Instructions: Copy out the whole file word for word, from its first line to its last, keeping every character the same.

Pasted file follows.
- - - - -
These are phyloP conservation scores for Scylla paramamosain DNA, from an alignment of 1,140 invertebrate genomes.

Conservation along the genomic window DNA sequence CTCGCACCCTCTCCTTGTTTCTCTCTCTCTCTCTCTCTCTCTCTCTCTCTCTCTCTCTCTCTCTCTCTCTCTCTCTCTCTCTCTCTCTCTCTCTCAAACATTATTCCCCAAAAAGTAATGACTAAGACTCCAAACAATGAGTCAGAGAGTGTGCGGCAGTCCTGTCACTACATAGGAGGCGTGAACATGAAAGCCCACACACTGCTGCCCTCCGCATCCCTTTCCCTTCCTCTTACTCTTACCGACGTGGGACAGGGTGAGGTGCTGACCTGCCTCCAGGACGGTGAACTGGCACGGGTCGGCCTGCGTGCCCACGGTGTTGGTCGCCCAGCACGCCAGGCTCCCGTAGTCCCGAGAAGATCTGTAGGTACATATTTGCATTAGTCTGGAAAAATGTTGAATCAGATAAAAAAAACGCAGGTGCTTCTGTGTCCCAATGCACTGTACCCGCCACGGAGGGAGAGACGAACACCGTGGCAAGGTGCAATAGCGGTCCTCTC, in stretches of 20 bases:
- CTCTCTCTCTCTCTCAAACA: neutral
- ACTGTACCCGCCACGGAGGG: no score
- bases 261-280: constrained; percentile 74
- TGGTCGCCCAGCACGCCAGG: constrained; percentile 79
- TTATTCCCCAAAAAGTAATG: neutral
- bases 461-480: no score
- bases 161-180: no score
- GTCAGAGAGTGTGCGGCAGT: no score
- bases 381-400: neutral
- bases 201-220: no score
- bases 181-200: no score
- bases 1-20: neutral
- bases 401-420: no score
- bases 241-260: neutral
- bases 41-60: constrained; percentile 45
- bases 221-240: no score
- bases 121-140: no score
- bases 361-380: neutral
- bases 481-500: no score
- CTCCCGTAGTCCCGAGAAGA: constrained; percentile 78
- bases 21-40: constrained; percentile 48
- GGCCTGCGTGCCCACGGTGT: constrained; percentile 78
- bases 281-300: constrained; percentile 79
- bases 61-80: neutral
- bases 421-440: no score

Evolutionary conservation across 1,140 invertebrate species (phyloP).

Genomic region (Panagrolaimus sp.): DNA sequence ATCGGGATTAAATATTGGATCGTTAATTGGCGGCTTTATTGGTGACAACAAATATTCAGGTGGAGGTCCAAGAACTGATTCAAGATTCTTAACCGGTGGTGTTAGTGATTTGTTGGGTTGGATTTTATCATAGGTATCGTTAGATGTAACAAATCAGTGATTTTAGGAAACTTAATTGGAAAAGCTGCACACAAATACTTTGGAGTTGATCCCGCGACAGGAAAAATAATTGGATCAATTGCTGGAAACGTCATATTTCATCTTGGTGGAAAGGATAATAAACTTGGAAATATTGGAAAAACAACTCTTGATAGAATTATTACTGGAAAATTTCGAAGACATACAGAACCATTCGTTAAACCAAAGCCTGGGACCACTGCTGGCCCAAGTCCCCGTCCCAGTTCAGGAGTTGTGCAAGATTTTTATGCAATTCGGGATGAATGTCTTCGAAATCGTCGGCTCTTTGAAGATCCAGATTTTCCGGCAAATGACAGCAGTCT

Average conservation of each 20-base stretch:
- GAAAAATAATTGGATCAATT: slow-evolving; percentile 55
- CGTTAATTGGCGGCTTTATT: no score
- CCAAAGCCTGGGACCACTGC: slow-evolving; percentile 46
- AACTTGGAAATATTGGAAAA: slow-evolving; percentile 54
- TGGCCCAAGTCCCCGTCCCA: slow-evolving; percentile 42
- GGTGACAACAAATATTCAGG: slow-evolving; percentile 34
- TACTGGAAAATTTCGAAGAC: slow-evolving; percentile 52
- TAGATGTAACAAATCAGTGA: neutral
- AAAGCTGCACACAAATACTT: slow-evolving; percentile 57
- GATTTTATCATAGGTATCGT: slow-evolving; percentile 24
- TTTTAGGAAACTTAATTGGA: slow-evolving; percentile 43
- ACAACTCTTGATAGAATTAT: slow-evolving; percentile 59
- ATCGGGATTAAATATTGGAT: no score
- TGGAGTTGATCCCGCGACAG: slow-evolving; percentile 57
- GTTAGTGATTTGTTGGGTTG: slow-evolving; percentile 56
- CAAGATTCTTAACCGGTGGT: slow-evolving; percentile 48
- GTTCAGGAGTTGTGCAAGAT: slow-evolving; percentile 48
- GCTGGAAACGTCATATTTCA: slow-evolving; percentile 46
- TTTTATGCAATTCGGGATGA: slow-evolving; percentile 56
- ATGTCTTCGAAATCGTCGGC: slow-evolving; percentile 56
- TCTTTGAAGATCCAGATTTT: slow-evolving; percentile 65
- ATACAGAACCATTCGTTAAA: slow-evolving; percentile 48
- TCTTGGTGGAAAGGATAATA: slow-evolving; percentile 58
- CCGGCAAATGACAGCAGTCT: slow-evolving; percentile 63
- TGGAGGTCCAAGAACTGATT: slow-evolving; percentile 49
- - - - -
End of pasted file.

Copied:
These are phyloP conservation scores for Scylla paramamosain DNA, from an alignment of 1,140 invertebrate genomes.

Conservation along the genomic window DNA sequence CTCGCACCCTCTCCTTGTTTCTCTCTCTCTCTCTCTCTCTCTCTCTCTCTCTCTCTCTCTCTCTCTCTCTCTCTCTCTCTCTCTCTCTCTCTCTCAAACATTATTCCCCAAAAAGTAATGACTAAGACTCCAAACAATGAGTCAGAGAGTGTGCGGCAGTCCTGTCACTACATAGGAGGCGTGAACATGAAAGCCCACACACTGCTGCCCTCCGCATCCCTTTCCCTTCCTCTTACTCTTACCGACGTGGGACAGGGTGAGGTGCTGACCTGCCTCCAGGACGGTGAACTGGCACGGGTCGGCCTGCGTGCCCACGGTGTTGGTCGCCCAGCACGCCAGGCTCCCGTAGTCCCGAGAAGATCTGTAGGTACATATTTGCATTAGTCTGGAAAAATGTTGAATCAGATAAAAAAAACGCAGGTGCTTCTGTGTCCCAATGCACTGTACCCGCCACGGAGGGAGAGACGAACACCGTGGCAAGGTGCAATAGCGGTCCTCTC, in stretches of 20 bases:
- CTCTCTCTCTCTCTCAAACA: neutral
- ACTGTACCCGCCACGGAGGG: no score
- bases 261-280: constrained; percentile 74
- TGGTCGCCCAGCACGCCAGG: constrained; percentile 79
- TTATTCCCCAAAAAGTAATG: neutral
- bases 461-480: no score
- bases 161-180: no score
- GTCAGAGAGTGTGCGGCAGT: no score
- bases 381-400: neutral
- bases 201-220: no score
- bases 181-200: no score
- bases 1-20: neutral
- bases 401-420: no score
- bases 241-260: neutral
- bases 41-60: constrained; percentile 45
- bases 221-240: no score
- bases 121-140: no score
- bases 361-380: neutral
- bases 481-500: no score
- CTCCCGTAGTCCCGAGAAGA: constrained; percentile 78
- bases 21-40: constrained; percentile 48
- GGCCTGCGTGCCCACGGTGT: constrained; percentile 78
- bases 281-300: constrained; percentile 79
- bases 61-80: neutral
- bases 421-440: no score

Evolutionary conservation across 1,140 invertebrate species (phyloP).

Genomic region (Panagrolaimus sp.): DNA sequence ATCGGGATTAAATATTGGATCGTTAATTGGCGGCTTTATTGGTGACAACAAATATTCAGGTGGAGGTCCAAGAACTGATTCAAGATTCTTAACCGGTGGTGTTAGTGATTTGTTGGGTTGGATTTTATCATAGGTATCGTTAGATGTAACAAATCAGTGATTTTAGGAAACTTAATTGGAAAAGCTGCACACAAATACTTTGGAGTTGATCCCGCGACAGGAAAAATAATTGGATCAATTGCTGGAAACGTCATATTTCATCTTGGTGGAAAGGATAATAAACTTGGAAATATTGGAAAAACAACTCTTGATAGAATTATTACTGGAAAATTTCGAAGACATACAGAACCATTCGTTAAACCAAAGCCTGGGACCACTGCTGGCCCAAGTCCCCGTCCCAGTTCAGGAGTTGTGCAAGATTTTTATGCAATTCGGGATGAATGTCTTCGAAATCGTCGGCTCTTTGAAGATCCAGATTTTCCGGCAAATGACAGCAGTCT

Average conservation of each 20-base stretch:
- GAAAAATAATTGGATCAATT: slow-evolving; percentile 55
- CGTTAATTGGCGGCTTTATT: no score
- CCAAAGCCTGGGACCACTGC: slow-evolving; percentile 46
- AACTTGGAAATATTGGAAAA: slow-evolving; percentile 54
- TGGCCCAAGTCCCCGTCCCA: slow-evolving; percentile 42
- GGTGACAACAAATATTCAGG: slow-evolving; percentile 34
- TACTGGAAAATTTCGAAGAC: slow-evolving; percentile 52
- TAGATGTAACAAATCAGTGA: neutral
- AAAGCTGCACACAAATACTT: slow-evolving; percentile 57
- GATTTTATCATAGGTATCGT: slow-evolving; percentile 24
- TTTTAGGAAACTTAATTGGA: slow-evolving; percentile 43
- ACAACTCTTGATAGAATTAT: slow-evolving; percentile 59
- ATCGGGATTAAATATTGGAT: no score
- TGGAGTTGATCCCGCGACAG: slow-evolving; percentile 57
- GTTAGTGATTTGTTGGGTTG: slow-evolving; percentile 56
- CAAGATTCTTAACCGGTGGT: slow-evolving; percentile 48
- GTTCAGGAGTTGTGCAAGAT: slow-evolving; percentile 48
- GCTGGAAACGTCATATTTCA: slow-evolving; percentile 46
- TTTTATGCAATTCGGGATGA: slow-evolving; percentile 56
- ATGTCTTCGAAATCGTCGGC: slow-evolving; percentile 56
- TCTTTGAAGATCCAGATTTT: slow-evolving; percentile 65
- ATACAGAACCATTCGTTAAA: slow-evolving; percentile 48
- TCTTGGTGGAAAGGATAATA: slow-evolving; percentile 58
- CCGGCAAATGACAGCAGTCT: slow-evolving; percentile 63
- TGGAGGTCCAAGAACTGATT: slow-evolving; percentile 49